Charlesworth, Lorie. "2 SAS Regiment, War Crimes Investigations, and British Intelligence: Intelligence Officials and the Natzweiler Trial." Journal of Intelligence History 6, no. 2 (Winter 2006-2007): 13-60. [http://www.intelligence-history.org/jih/journal.html]
From abstract: This article concerns the trial in 1946 "of nine officials from Natzweiler Struthof concentration camp for the murder of four women, all believed to be SOE agents.... [W]itnesses were largely intelligence officials," an SOE officer and an intelligence officer for "2 SAS War Crimes Investigation Team" which was "largely responsible for the investigations resulting in this trial." The author "examines how the SAS, without 'official' authorisation, successfully undertook war crimes investigations (until 1948) even though the SAS Regiments were disbanded in 1945." The article "also discusses the involvement of Special Forces and intelligence officials as witnesses in the Natzweiler Trial and considers some implications for the rule of law."
Connor, Ken. Ghost Force: The Secret History of the SAS. London: Weidenfeld & Nicolson, 1998. London: Orion, 1999. [pb] London: Cassell, 2002.
From publisher: "[T]his is a history of the regiment, written by an ex-SAS man and ranging from the first post-war operations in Malaya in the 1950s to the controversial blueprint for the future."
Cowles, Virginia. The Phantom Major: The Story of David Stirling and the SAS Regiment. London: Collins, 1958. Barnsley, UK: Pen & Sword, 2011. [pb] The Phantom Major: The Story of David Stirling and His Desert Command. New York: Haper, 1958.
From publisher: "In the dark and uncertain days of 1941 and 1942, when Rommel's Afrika Korps was sweeping towards Egypt and the Suez Canal, a small group of daring raiders made history for the Allies.... The men were the ... SAS, the brainchild of David Stirling.... Virginia Cowles's ... narrative, based on the eyewitness testimony of the men who took part, gives a fascinating insight into the early years of the SAS."
Farran, Roy Alexander [Maj.].
Maj. Roy Farran, who died on 1 June 2006, "was one of the most highly decorated soldiers of the Second World War; he was awarded the DSO, three MCs, the Croix de Guerre and the American Legion of Merit." He "wrote a classic account of the desert war and the early years of the Special Air Service." Telegraph (London), 5 Jun. 2006.
1. Operation Tombola. Special Forces Library. London: Arms & Armour, 1986.
Farran led an SAS raid with Italian resistance fighters and escaped Russian soldiers on German rear areas in March 1945.
2. Winged Dagger: Adventures on Special Service. London: Collins, 1948.
Ford, Roger. Fire From the Forest: The SAS Brigade in France, 1944. London: Cassell, 2003. 2004. [pb]
From publisher: "This is a comprehensive account of the behind-the-lines operations that preceded and supported the D-Day landings and the breakout from Normandy.... [T]his is the story of how small teams of SAS men fought their secret war behind enemy lines."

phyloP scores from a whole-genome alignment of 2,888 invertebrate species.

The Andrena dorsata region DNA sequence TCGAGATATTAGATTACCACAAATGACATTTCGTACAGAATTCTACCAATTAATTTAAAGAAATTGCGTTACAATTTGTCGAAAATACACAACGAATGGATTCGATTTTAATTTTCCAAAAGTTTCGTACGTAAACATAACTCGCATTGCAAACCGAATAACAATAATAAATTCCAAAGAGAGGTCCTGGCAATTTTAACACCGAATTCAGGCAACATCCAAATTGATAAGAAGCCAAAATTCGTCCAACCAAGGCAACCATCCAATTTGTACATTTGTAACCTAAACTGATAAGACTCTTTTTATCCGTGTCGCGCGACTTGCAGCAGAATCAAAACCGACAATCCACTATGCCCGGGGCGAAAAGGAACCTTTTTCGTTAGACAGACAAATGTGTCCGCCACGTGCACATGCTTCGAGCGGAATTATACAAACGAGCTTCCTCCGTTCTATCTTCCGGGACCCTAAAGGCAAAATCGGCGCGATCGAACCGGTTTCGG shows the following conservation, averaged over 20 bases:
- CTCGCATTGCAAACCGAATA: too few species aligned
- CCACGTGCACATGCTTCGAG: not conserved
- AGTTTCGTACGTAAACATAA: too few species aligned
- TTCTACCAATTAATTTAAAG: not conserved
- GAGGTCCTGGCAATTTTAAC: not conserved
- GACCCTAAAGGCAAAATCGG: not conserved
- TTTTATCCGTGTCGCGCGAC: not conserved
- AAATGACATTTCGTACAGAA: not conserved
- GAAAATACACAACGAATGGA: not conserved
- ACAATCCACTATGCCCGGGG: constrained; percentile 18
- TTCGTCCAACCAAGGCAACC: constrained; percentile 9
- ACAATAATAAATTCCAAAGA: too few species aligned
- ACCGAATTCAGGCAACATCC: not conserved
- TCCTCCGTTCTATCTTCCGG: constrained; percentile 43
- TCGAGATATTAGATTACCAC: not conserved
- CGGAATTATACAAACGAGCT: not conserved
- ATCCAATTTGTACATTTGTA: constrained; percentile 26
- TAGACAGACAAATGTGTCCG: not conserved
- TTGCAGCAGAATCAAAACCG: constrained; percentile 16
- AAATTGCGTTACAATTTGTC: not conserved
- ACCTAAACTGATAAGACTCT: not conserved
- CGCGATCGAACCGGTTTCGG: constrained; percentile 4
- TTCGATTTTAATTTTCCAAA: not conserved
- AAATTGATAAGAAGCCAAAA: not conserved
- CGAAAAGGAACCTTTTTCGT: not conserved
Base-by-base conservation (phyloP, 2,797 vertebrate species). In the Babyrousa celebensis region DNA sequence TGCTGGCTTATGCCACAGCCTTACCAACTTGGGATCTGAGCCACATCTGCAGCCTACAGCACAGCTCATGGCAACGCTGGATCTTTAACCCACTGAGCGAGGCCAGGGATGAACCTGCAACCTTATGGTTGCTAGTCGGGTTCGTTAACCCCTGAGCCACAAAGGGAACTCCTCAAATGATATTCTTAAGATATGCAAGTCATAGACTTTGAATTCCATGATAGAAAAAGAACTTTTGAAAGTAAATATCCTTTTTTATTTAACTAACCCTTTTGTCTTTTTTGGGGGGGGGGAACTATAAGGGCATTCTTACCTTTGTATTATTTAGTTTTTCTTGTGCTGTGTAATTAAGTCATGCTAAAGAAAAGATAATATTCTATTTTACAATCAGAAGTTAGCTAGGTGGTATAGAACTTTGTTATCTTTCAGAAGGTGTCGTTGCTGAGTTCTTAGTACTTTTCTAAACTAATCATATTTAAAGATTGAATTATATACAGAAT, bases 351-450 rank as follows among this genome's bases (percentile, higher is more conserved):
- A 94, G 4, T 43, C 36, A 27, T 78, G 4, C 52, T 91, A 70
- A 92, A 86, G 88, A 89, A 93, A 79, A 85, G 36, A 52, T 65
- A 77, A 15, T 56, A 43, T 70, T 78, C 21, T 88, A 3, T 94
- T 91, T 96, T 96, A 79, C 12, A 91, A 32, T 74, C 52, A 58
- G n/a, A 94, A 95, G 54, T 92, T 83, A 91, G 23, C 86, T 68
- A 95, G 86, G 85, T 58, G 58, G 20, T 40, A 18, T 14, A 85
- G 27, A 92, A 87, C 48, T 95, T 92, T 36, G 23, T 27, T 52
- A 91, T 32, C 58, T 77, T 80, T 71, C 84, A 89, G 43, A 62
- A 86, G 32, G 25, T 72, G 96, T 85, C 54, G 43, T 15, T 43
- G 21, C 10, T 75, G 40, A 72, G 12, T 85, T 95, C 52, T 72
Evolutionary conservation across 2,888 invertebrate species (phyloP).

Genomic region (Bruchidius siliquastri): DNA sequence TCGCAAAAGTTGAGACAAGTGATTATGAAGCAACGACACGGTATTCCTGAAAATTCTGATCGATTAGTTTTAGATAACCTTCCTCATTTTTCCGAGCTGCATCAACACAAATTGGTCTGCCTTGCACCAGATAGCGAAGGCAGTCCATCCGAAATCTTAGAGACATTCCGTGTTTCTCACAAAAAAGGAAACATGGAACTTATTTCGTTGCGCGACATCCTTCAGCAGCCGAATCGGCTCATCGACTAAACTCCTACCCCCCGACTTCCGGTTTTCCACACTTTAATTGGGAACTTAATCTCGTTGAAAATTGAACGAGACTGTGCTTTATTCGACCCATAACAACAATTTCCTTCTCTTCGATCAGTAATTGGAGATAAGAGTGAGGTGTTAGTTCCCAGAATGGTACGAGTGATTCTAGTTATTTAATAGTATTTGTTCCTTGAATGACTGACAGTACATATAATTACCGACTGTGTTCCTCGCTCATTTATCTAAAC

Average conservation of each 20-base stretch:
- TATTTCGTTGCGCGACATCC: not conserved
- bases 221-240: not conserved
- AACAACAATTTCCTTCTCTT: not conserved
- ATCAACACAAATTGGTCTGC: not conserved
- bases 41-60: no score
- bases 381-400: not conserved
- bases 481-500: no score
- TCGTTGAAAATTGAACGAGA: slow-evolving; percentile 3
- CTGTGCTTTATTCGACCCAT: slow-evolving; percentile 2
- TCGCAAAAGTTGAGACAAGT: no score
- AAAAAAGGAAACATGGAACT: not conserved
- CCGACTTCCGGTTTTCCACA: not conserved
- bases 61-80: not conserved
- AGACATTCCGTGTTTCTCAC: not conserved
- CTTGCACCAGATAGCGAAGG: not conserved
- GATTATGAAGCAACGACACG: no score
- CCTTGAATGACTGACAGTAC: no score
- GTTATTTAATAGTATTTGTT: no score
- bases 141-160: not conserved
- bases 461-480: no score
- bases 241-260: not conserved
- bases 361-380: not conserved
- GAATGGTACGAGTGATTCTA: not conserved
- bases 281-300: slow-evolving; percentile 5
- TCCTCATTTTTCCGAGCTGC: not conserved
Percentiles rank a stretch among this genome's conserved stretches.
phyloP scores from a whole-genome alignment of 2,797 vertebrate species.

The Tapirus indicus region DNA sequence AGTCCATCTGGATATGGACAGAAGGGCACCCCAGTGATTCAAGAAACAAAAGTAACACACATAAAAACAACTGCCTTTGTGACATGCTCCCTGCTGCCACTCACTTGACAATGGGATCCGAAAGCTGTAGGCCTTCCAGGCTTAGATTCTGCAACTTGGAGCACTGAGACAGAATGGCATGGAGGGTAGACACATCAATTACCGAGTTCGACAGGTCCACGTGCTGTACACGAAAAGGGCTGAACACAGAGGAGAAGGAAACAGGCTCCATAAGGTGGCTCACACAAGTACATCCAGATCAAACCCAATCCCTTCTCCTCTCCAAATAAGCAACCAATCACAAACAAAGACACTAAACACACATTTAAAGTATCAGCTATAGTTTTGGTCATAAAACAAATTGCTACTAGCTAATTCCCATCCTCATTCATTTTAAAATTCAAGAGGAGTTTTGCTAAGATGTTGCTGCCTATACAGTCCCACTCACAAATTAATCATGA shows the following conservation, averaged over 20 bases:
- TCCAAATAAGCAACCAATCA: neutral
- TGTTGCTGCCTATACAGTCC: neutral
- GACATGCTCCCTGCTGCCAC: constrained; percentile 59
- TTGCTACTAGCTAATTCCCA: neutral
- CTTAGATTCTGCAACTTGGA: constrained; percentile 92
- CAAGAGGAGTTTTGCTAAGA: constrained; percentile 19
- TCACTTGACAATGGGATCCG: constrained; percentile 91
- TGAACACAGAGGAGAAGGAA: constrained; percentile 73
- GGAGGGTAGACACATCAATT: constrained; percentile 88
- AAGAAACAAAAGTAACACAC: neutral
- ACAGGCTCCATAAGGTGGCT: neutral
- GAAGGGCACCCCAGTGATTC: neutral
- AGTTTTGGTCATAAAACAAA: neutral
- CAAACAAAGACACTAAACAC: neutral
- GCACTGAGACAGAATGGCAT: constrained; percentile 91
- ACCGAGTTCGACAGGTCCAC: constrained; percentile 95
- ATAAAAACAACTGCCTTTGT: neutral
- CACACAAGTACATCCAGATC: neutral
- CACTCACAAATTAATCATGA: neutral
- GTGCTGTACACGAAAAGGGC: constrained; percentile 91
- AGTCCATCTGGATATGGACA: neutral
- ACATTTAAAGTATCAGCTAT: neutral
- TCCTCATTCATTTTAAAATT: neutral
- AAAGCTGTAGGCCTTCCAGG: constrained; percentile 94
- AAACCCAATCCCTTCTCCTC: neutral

Gordon, John W. The Other Desert War: British Special Forces in North Africa, 1940-1943. Westport, CT: Greenwood, 1987.
For Cohen, I&NS 3.4, the author "makes a valuable contribution not only to the history of special forces in the Second World War, but to the study of special forces more generally." The focus is on the Long Range Desert Group (LRDG), but the work also gives details on the activities of the Special Air Service (SAS). The reviewer finds the book to be "clearly written and well researched, although it confines itself primarily to British sources."
Hastings, Stephen. The Drums of Memory: The Autobiography of Sir Stephen Hastings MC. Barnsley, UK: Pen and Sword, 2001.
From publisher: . "After more than a year with his [Scots Guards] Battalion in the Western Desert [Hastings] opted for less orthodox soldiering with the first SAS."
Hoe, Alan, with a Foreword by Lt. Gen Sir Peter de la Billiere. David Stirling: An Authorised Biography of the Creator of the SAS. London: Little, Brown, 1991.
Hunt, I&NS 8.4, finds that Hoe tells "a dashing story of courage and initiative." This is a "work of unabashed hero-worship ... [that] brings Stirling vividly to life."
Hunter, Robin. True Stories of the SAS. London: Weidenfeld & Nicolson, 1989. Rev. ed. Virgin Books, 1996. [pb]
From publisher: "From parachute raids and jeep attacks of World War II to covert activity in the Gulf War," this book "is a history of the deeds done by this highly trained fighting force."
James, Malcolm. Born of the Desert: With the SAS in North Africa. London: Greenhill Books. 2001.
From publisher: "The Special Air Service ... utilized the endless expanse of the desert to carry out surprise attacks and hit and run raids behind the Afrika Korps' lines."
Kemp, Anthony. The SAS at War: The Special Air Service Regiment, 1941-1945. London: Murray, 1991. London: Signet, 1993.
Foot, I&NS 7.4, sees this as "a lively, highly readable account" that focuses more on tactical than strategic aspects of SAS' work in World War II. However, he notes that the book "has not been well received regimentally, because there are so many errors of fact."
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